I have used PGP (pre-Symantec takeover) for several years, from the Windows 98 days until Windows XP support was halted. When I upgraded to Windows 7 Ultimate, and then to Windows 10 Pro, my PGP software was no longer supported, and the only PGP available that would run on Windows 7 had been taken over by Symantec; and I do not trust Symantec to keep the software secure in accordance with the developer’s original wishes.
I now have a dual boot system (Win 7 Ultimate, 64-bit & Win 10 Pro, 64-bit), and I am running 32-bit Windows XP Pro Corporate Edition on a Virtual PC for XP mode on the Windows 7 operating system. All of my personal and organizational files, including PGP-encrypted files and archives, are on separate physical hard drives, external hard drives, and other removable storage media.
For the time being, I can encrypt and decrypt the PGP files and archives through the Windows XP Mode in Windows 7. That can be aggravating at times, so I want to run gpg4win on both Windows 7 and Windows 10. Before I install gpg4win, though, I need to know if I can use my PGP public and private keys (pkr and skr respectively) with gpg4win. Is that possible, or will I have to generate new keys in gpg4win, then decrypt all of my PGP files and archives, and re-encrypt those files using the keys generated by gpg4win? That could be a monumental undertaking, given that I have a few terabytes worth of encrypted files for the charitable organization alone.
The original PGP program gave the option of using an existing key pair or generating a new key pair. I don’t know if that is an option with gpg4win.
Help from a veteran PGP user who knows is very much appreciated.
GPG4Win will allow you to use existing keys.
In general, GPG4Win is designed to be compatible with PGP. However, I am not sure of which types and versions of PGP keys are supported. I am sure one of the developers will chime in eventually and clarify.
In the meantime, why not download it and do some testing. After all, it’s free.
Thank you for your response, Sean.
Regarding installing and testing it, I may do that. This time, though, I think I’ll back up my keys to an off-computer location for safe keeping. I tried doing that with GoAnywhere OpenPGP, and ruined a good key pair. Luckily I had backed them up on external storage before I installed OpenPGP, so it didn’t ruin the keys that I use to decrypt older files.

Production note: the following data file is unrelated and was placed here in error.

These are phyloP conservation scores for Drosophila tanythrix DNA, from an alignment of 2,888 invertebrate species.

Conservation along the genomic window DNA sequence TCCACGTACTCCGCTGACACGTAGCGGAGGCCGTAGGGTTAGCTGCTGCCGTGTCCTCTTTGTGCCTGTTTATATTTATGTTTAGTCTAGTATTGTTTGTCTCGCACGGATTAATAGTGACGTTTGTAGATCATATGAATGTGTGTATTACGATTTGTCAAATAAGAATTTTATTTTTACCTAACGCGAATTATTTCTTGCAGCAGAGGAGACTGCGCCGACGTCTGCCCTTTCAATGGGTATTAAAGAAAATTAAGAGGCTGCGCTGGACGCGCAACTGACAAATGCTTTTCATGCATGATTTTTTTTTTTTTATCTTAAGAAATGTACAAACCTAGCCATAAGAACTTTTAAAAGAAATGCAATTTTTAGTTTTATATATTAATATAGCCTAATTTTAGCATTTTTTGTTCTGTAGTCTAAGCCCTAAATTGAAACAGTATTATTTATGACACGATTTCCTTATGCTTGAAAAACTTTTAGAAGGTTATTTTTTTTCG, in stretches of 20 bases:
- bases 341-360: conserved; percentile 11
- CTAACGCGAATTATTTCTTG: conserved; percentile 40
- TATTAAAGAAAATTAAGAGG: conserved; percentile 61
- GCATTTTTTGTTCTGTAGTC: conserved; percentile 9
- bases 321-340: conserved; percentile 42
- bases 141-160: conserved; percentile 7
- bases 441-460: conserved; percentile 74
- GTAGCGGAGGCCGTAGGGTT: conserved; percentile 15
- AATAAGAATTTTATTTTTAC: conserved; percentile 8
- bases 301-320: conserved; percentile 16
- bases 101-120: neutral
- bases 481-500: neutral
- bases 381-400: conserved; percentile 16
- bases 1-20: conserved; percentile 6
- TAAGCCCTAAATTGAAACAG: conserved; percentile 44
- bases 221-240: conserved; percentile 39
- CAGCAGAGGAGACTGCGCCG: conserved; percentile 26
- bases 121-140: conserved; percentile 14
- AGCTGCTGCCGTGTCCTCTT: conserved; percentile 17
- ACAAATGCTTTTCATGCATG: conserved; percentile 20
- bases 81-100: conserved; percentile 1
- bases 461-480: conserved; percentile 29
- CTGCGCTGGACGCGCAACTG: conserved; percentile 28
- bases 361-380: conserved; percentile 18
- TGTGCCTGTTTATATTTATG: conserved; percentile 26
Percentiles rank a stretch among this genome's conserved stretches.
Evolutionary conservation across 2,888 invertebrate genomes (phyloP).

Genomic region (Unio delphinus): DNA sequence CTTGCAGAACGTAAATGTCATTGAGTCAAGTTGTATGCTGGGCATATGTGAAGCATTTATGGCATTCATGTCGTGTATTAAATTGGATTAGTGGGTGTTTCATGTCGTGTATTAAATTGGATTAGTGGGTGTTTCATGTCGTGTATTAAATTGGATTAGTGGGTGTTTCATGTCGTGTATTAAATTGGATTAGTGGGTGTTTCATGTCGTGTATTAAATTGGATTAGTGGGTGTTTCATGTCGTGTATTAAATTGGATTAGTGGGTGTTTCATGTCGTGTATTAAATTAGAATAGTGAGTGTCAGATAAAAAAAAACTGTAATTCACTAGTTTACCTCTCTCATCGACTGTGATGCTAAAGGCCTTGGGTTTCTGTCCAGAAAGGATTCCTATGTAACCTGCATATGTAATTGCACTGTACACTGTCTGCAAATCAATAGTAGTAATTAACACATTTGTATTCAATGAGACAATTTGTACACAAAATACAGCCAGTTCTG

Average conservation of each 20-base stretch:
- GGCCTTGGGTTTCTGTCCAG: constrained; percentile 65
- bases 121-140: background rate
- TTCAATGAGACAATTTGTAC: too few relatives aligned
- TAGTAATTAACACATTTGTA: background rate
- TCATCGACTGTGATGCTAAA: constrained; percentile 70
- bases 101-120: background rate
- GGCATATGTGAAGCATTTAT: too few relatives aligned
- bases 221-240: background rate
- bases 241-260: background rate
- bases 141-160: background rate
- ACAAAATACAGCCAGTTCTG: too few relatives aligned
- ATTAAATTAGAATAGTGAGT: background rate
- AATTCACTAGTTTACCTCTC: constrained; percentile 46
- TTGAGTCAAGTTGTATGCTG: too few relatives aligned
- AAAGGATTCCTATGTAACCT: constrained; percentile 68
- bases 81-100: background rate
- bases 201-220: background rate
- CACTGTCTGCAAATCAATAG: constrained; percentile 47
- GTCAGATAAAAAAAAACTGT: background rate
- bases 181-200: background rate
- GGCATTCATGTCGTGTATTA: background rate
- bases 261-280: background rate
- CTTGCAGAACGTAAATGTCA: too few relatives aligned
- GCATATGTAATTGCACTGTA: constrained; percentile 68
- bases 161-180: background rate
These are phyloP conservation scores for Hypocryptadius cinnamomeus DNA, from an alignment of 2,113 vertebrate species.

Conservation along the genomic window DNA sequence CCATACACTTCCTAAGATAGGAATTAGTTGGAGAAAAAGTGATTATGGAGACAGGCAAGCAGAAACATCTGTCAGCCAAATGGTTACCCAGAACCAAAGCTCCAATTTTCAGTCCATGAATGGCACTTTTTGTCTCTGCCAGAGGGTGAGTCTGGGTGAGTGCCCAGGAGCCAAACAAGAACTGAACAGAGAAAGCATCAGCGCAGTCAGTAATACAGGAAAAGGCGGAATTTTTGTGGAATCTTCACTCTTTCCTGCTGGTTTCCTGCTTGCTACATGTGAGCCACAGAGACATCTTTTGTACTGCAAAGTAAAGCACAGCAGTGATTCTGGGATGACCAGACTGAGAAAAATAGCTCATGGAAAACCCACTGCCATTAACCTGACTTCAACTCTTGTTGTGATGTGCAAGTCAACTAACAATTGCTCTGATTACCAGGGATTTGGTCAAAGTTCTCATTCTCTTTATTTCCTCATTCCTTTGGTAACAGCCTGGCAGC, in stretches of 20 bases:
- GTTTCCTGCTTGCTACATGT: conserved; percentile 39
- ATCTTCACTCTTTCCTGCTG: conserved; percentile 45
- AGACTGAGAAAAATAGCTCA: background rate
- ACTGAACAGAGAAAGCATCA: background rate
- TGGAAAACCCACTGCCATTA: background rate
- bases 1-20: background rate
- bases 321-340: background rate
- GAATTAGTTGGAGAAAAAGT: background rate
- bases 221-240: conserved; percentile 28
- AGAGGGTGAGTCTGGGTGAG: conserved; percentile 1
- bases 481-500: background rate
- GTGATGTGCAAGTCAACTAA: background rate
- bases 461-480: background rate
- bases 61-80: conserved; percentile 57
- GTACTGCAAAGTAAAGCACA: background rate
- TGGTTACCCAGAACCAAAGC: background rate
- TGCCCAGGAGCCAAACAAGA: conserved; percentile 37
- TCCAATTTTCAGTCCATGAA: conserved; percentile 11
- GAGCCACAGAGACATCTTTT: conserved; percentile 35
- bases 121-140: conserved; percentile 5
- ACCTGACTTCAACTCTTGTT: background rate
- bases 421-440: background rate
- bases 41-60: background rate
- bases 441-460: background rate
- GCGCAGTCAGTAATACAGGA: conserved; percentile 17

Thanks again for your reply.
Unfortunately, GPG4win will not let me use my old PGP key pair, so GPG4win is not an option for me.
Apparently the algorhythm used to create the key pair is not supported by GPG4win.
I did find an OpenPGP program that is compatible with both Windows 10 Pro 64-bit and Windows 7 Ultimate 64-bit systems, and allowed me to use my old PGP keys to decrypt the archived PGP-encrypted files and encrypt new files.
Thank you, S C, for prompting me to go ahead and install the software and at least try to use GPG4win.
This thread is now closed.
Thanks a bunch.
A thousand humble and sincere apologies for misspelling the most sacred word “algorithm”!
May Mohammed ibn-Musa al-Khwarizmi, and the “old French” look upon me from the unknown dimensions of eternity with forgiveness and mercy (humbly bows before the altar of Mathematics).
Just wanted to admit my error and ask forgiveness…
Humbly and Contritely
thanks for trying Gpg4win!
Note that Gpg4win and the contained crypto “engine” GnuPG support a number of outdated algorithms, but do not advertise them or need special compatibility flags. The reason is that a less experienced user will use a modern algorithms that is considered safe (as far as currently known).
So the question is not if you can “create” a key pair, but if you can import it. And if it fails in the first try, you could try the command line with extra switches, like
gpg2 -v --import --allow-weak-digest-algos, ‘–pgp6’, ‘–pgp7’, or ‘–pgp8’.
If it does not work, please post the error message from the command line with the version of Gpg4win you were trying.